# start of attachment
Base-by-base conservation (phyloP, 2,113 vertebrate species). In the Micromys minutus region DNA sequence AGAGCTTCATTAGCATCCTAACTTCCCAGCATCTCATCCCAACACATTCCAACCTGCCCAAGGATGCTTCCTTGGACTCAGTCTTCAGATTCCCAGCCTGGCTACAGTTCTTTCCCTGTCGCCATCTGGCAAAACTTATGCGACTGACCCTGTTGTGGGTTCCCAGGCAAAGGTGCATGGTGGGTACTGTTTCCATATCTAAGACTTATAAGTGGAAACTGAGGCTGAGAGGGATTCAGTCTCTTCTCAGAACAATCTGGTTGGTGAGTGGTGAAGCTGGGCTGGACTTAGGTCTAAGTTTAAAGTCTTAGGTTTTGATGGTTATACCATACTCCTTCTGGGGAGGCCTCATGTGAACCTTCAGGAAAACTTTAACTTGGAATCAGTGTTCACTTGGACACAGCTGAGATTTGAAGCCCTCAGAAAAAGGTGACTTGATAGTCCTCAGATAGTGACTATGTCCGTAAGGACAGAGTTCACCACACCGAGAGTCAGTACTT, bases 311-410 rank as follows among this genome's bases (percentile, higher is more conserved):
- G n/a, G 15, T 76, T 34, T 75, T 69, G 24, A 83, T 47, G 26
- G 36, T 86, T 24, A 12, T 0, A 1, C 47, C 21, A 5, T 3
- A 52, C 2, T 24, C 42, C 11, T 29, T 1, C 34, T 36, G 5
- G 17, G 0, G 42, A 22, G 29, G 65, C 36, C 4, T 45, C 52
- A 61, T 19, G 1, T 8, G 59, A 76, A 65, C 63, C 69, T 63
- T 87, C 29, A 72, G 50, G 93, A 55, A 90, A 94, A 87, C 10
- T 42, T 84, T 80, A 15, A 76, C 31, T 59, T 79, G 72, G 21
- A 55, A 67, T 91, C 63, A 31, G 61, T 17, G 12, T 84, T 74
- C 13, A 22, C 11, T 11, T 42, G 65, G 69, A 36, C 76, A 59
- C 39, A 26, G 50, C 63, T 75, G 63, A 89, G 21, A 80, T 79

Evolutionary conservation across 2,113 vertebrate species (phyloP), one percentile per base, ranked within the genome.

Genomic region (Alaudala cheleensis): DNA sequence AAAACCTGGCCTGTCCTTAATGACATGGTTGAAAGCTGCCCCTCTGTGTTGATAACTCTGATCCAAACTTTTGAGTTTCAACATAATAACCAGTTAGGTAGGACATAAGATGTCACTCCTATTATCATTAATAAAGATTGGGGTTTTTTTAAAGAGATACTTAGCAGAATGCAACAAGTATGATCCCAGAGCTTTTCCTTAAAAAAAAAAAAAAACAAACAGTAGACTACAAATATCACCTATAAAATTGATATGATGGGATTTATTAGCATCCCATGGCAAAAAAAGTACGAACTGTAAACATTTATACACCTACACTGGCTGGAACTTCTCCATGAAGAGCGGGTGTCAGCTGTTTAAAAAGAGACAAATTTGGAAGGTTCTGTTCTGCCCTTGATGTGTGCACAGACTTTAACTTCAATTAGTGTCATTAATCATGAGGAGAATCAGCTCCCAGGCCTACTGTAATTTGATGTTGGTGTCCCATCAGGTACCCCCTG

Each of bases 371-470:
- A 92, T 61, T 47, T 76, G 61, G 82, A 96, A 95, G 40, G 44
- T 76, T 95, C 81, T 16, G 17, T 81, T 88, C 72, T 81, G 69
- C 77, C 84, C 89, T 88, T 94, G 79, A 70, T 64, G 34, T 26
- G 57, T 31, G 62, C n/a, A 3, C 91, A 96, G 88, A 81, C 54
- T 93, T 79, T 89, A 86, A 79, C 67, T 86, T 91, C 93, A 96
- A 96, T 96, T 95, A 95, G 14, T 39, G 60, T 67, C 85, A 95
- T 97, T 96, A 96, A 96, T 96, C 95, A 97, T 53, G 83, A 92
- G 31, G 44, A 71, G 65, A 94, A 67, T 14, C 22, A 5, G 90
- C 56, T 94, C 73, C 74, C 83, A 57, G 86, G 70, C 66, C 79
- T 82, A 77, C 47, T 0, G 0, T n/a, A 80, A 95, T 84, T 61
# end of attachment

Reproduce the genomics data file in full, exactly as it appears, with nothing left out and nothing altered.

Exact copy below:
Base-by-base conservation (phyloP, 2,113 vertebrate species). In the Micromys minutus region DNA sequence AGAGCTTCATTAGCATCCTAACTTCCCAGCATCTCATCCCAACACATTCCAACCTGCCCAAGGATGCTTCCTTGGACTCAGTCTTCAGATTCCCAGCCTGGCTACAGTTCTTTCCCTGTCGCCATCTGGCAAAACTTATGCGACTGACCCTGTTGTGGGTTCCCAGGCAAAGGTGCATGGTGGGTACTGTTTCCATATCTAAGACTTATAAGTGGAAACTGAGGCTGAGAGGGATTCAGTCTCTTCTCAGAACAATCTGGTTGGTGAGTGGTGAAGCTGGGCTGGACTTAGGTCTAAGTTTAAAGTCTTAGGTTTTGATGGTTATACCATACTCCTTCTGGGGAGGCCTCATGTGAACCTTCAGGAAAACTTTAACTTGGAATCAGTGTTCACTTGGACACAGCTGAGATTTGAAGCCCTCAGAAAAAGGTGACTTGATAGTCCTCAGATAGTGACTATGTCCGTAAGGACAGAGTTCACCACACCGAGAGTCAGTACTT, bases 311-410 rank as follows among this genome's bases (percentile, higher is more conserved):
- G n/a, G 15, T 76, T 34, T 75, T 69, G 24, A 83, T 47, G 26
- G 36, T 86, T 24, A 12, T 0, A 1, C 47, C 21, A 5, T 3
- A 52, C 2, T 24, C 42, C 11, T 29, T 1, C 34, T 36, G 5
- G 17, G 0, G 42, A 22, G 29, G 65, C 36, C 4, T 45, C 52
- A 61, T 19, G 1, T 8, G 59, A 76, A 65, C 63, C 69, T 63
- T 87, C 29, A 72, G 50, G 93, A 55, A 90, A 94, A 87, C 10
- T 42, T 84, T 80, A 15, A 76, C 31, T 59, T 79, G 72, G 21
- A 55, A 67, T 91, C 63, A 31, G 61, T 17, G 12, T 84, T 74
- C 13, A 22, C 11, T 11, T 42, G 65, G 69, A 36, C 76, A 59
- C 39, A 26, G 50, C 63, T 75, G 63, A 89, G 21, A 80, T 79

Evolutionary conservation across 2,113 vertebrate species (phyloP), one percentile per base, ranked within the genome.

Genomic region (Alaudala cheleensis): DNA sequence AAAACCTGGCCTGTCCTTAATGACATGGTTGAAAGCTGCCCCTCTGTGTTGATAACTCTGATCCAAACTTTTGAGTTTCAACATAATAACCAGTTAGGTAGGACATAAGATGTCACTCCTATTATCATTAATAAAGATTGGGGTTTTTTTAAAGAGATACTTAGCAGAATGCAACAAGTATGATCCCAGAGCTTTTCCTTAAAAAAAAAAAAAAACAAACAGTAGACTACAAATATCACCTATAAAATTGATATGATGGGATTTATTAGCATCCCATGGCAAAAAAAGTACGAACTGTAAACATTTATACACCTACACTGGCTGGAACTTCTCCATGAAGAGCGGGTGTCAGCTGTTTAAAAAGAGACAAATTTGGAAGGTTCTGTTCTGCCCTTGATGTGTGCACAGACTTTAACTTCAATTAGTGTCATTAATCATGAGGAGAATCAGCTCCCAGGCCTACTGTAATTTGATGTTGGTGTCCCATCAGGTACCCCCTG

Each of bases 371-470:
- A 92, T 61, T 47, T 76, G 61, G 82, A 96, A 95, G 40, G 44
- T 76, T 95, C 81, T 16, G 17, T 81, T 88, C 72, T 81, G 69
- C 77, C 84, C 89, T 88, T 94, G 79, A 70, T 64, G 34, T 26
- G 57, T 31, G 62, C n/a, A 3, C 91, A 96, G 88, A 81, C 54
- T 93, T 79, T 89, A 86, A 79, C 67, T 86, T 91, C 93, A 96
- A 96, T 96, T 95, A 95, G 14, T 39, G 60, T 67, C 85, A 95
- T 97, T 96, A 96, A 96, T 96, C 95, A 97, T 53, G 83, A 92
- G 31, G 44, A 71, G 65, A 94, A 67, T 14, C 22, A 5, G 90
- C 56, T 94, C 73, C 74, C 83, A 57, G 86, G 70, C 66, C 79
- T 82, A 77, C 47, T 0, G 0, T n/a, A 80, A 95, T 84, T 61